Based on this (x). Conclusion: they’re still fuckers.
Or maybe daddy works all week to provide us money for food and clothes
Because daddy’s labour is arbitrarily placed at a highervalue and the work he does all week is no more important or legitimate than domestic labour. The capital value of the same relative labour is dependent on the gender of the person its performed by, and the capital values of different, specific kinds of labour, are dependent on the gender of the person who usually performs them in a society. The work easily available to women is priced cheap or free, and the work women have to struggle harder to get is still worth less capital than that same work when performed by men.
In short, daddy gets to choose what he gets to work on, and the job he gets to choose can easily generate more than enough money to feed and shelter more than one person. In this scenario, women still have to do work, but are often forced to depend on others to support them, let alone able to consider supporting others with their labour.
In some cases, men might actually prefer their wives to do even less in terms of domestic labour, because it will be a symbol of conspicuous leisure, which is the mark of status. Women doing no work at all only happens if daddy has so much money and power that he wants to show it to people by how he can support a family with even less work on their part.
A society directing women to be dependent on men, who like their women that way, is definitively a patriarchy, and the division of labour between men and women continues to reinforce gender inequality even today.
Hopefully you can see more of the repercussions of EXACTLY WHAT WAS IMPLIED IN THE ORIGINAL POST now.
maleval crime!au - Maleficent and her partner Diaval [codename “wings”] are the top mafia hit men in Moor city. They are ruthless, powerful, and are merciless to enemies. But what happens when the child of their number one enemy is dropped on their doorstep?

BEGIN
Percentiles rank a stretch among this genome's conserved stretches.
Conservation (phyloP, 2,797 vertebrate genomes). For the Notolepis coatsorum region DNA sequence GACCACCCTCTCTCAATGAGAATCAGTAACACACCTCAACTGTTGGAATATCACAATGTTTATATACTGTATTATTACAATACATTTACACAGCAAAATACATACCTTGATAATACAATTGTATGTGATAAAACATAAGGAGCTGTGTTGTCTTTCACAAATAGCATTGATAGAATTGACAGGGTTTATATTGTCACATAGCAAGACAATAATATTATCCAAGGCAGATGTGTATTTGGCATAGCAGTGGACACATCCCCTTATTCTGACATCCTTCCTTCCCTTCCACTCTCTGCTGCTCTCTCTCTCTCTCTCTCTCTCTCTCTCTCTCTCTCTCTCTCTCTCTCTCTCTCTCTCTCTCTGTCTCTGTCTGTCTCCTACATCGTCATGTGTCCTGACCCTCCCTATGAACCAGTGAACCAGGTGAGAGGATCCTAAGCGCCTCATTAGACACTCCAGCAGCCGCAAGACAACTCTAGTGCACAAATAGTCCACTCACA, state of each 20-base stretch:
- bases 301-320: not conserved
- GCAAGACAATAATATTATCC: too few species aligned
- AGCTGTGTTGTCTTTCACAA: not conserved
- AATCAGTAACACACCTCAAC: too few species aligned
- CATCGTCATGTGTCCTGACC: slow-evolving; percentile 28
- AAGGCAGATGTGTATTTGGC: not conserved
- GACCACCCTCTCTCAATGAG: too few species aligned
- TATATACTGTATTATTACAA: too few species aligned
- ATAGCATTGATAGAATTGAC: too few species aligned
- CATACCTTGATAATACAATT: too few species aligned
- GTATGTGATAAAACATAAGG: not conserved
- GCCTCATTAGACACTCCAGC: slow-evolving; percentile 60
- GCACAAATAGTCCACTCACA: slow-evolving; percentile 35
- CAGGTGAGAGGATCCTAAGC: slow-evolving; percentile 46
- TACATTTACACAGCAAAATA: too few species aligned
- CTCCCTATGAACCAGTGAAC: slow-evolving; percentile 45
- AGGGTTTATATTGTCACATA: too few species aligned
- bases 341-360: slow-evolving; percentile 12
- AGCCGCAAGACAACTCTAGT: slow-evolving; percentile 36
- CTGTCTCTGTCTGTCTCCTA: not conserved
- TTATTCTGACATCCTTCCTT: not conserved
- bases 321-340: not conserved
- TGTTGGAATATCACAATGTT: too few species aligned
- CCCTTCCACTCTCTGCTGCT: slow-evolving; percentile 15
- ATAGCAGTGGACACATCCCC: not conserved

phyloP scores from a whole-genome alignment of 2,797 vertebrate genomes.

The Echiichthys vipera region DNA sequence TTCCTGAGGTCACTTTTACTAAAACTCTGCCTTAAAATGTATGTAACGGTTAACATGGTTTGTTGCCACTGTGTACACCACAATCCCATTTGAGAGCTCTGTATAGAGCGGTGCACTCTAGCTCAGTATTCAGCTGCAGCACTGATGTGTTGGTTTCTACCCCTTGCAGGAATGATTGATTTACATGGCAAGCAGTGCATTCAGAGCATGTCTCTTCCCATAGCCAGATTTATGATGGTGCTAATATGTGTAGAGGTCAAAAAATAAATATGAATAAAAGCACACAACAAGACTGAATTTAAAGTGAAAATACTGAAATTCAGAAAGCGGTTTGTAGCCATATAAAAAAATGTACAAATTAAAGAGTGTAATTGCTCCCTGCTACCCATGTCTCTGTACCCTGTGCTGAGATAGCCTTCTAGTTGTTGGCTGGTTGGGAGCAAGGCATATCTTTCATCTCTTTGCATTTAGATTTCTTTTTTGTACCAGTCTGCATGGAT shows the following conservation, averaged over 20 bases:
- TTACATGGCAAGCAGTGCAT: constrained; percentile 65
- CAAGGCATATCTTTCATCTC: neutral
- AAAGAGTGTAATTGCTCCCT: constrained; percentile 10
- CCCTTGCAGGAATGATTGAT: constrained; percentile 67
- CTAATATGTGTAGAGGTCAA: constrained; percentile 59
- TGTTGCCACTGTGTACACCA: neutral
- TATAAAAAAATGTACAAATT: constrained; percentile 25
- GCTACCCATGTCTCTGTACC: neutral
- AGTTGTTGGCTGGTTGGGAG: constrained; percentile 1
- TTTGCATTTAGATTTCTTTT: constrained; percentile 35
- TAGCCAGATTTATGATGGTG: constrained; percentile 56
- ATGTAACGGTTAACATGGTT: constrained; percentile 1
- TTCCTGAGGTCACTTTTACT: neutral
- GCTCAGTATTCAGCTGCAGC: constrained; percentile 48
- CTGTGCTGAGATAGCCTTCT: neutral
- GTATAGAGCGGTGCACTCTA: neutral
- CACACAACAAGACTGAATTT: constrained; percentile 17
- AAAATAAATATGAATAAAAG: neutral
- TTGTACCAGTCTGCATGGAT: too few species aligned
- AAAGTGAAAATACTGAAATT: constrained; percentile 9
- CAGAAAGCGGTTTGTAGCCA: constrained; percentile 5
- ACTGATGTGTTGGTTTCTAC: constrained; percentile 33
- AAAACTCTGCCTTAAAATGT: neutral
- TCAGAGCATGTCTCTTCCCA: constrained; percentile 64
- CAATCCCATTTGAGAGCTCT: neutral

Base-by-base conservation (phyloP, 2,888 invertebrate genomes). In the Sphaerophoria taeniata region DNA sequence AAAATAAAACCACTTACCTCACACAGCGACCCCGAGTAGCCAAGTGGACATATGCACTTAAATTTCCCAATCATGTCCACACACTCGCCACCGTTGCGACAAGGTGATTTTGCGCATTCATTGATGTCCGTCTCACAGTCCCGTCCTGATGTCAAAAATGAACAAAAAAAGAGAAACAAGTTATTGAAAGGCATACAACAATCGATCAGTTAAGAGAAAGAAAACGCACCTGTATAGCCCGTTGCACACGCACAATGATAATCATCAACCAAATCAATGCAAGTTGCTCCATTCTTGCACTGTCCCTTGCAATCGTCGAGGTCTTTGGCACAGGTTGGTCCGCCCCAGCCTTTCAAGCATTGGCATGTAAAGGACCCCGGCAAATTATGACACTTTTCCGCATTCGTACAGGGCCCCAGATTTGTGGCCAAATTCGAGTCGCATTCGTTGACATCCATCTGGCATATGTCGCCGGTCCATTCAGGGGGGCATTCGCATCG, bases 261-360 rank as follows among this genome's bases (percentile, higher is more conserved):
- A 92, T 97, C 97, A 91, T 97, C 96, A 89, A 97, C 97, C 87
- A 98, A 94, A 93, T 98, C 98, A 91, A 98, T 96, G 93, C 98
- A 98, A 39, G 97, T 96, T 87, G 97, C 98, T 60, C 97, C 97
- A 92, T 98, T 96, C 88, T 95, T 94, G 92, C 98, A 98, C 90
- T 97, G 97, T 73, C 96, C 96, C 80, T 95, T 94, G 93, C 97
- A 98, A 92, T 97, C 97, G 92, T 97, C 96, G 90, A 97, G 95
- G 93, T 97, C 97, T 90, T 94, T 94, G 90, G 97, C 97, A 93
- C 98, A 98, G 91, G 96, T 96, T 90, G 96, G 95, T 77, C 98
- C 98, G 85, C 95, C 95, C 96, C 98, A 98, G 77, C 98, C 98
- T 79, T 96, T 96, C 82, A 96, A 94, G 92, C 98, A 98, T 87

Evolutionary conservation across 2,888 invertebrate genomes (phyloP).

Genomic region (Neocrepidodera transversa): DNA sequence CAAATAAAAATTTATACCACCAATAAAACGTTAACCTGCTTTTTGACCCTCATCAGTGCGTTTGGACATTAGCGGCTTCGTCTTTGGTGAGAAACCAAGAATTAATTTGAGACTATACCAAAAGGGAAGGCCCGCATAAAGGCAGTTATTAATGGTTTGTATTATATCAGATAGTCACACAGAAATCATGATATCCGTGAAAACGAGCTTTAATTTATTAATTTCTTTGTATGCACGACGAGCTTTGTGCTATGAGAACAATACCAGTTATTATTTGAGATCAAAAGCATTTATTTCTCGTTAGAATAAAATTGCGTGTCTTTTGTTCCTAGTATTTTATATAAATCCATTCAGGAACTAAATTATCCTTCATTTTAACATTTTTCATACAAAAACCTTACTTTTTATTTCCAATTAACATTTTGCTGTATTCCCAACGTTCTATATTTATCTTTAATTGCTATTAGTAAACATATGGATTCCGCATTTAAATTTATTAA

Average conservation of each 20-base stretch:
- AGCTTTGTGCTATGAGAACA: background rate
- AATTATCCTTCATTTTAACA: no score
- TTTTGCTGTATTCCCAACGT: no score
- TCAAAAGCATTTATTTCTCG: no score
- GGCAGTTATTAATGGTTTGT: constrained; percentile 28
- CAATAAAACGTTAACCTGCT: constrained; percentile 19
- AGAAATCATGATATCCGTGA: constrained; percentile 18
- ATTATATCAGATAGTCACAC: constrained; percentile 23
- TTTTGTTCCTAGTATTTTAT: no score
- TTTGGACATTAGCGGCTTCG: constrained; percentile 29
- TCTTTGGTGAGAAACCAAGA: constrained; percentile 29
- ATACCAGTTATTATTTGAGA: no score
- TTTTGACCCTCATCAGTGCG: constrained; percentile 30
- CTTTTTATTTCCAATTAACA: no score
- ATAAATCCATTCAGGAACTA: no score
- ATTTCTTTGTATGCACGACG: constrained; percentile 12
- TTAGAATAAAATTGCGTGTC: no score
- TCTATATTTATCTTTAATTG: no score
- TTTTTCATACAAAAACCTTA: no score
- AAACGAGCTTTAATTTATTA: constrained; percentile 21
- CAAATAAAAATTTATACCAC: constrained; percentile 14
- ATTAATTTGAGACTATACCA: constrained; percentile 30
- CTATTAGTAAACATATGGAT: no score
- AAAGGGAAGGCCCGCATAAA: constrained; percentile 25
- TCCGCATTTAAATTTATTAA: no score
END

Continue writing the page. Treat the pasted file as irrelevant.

Ne: Ben has incredible insight into the motivations and moods of the people around him. He’s able to figure out how to manipulate them emotionally with very little effort. His boredom with his gang leads to a desire to get caught just to see what will happen next. Ben doesn’t start out with any one plan, but instead adapts along the way as opportunities for action present themselves. He senses Dan is an honorable man of his word, and continues to test his morality throughout their journey to meet the train.
Ti: His ability to analyze everyone and everything, as well as quickness to point out hypocrisies in others, makes Ben dangerous. He’s a quick thinker but rarely lets anyone else in on his thoughts until he executes a plan. Ben is immune to criticism, lives by an absolute set of rules he chose for his gang, and takes a logical approach to life, while also looking for its potential. He’s interested in other people and wants to understand them, both to satisfy his own curiosity and for manipulation purposes.
Fe: He doesn’t nurse many of his own emotions, which makes him a ruthless killer able to put a bullet in the heart of his right hand man and most loyal gang member. Yet, Ben’s understanding of how other people’s emotions work make him aware of Dan’s precarious relationship with his son, and in time he seeks to build up and assist that relationship. He risks his own life to save Dan, and avenges his death.
Si: Much of his motivation is built on a long held resentment toward hypocrites within the faith. Ben remembers in vivid detail his earlier memories of childhood and his resentment toward a mother who abandoned him, while leaving him to read scripture in a train depot. He can quote passages from the Bible from memory.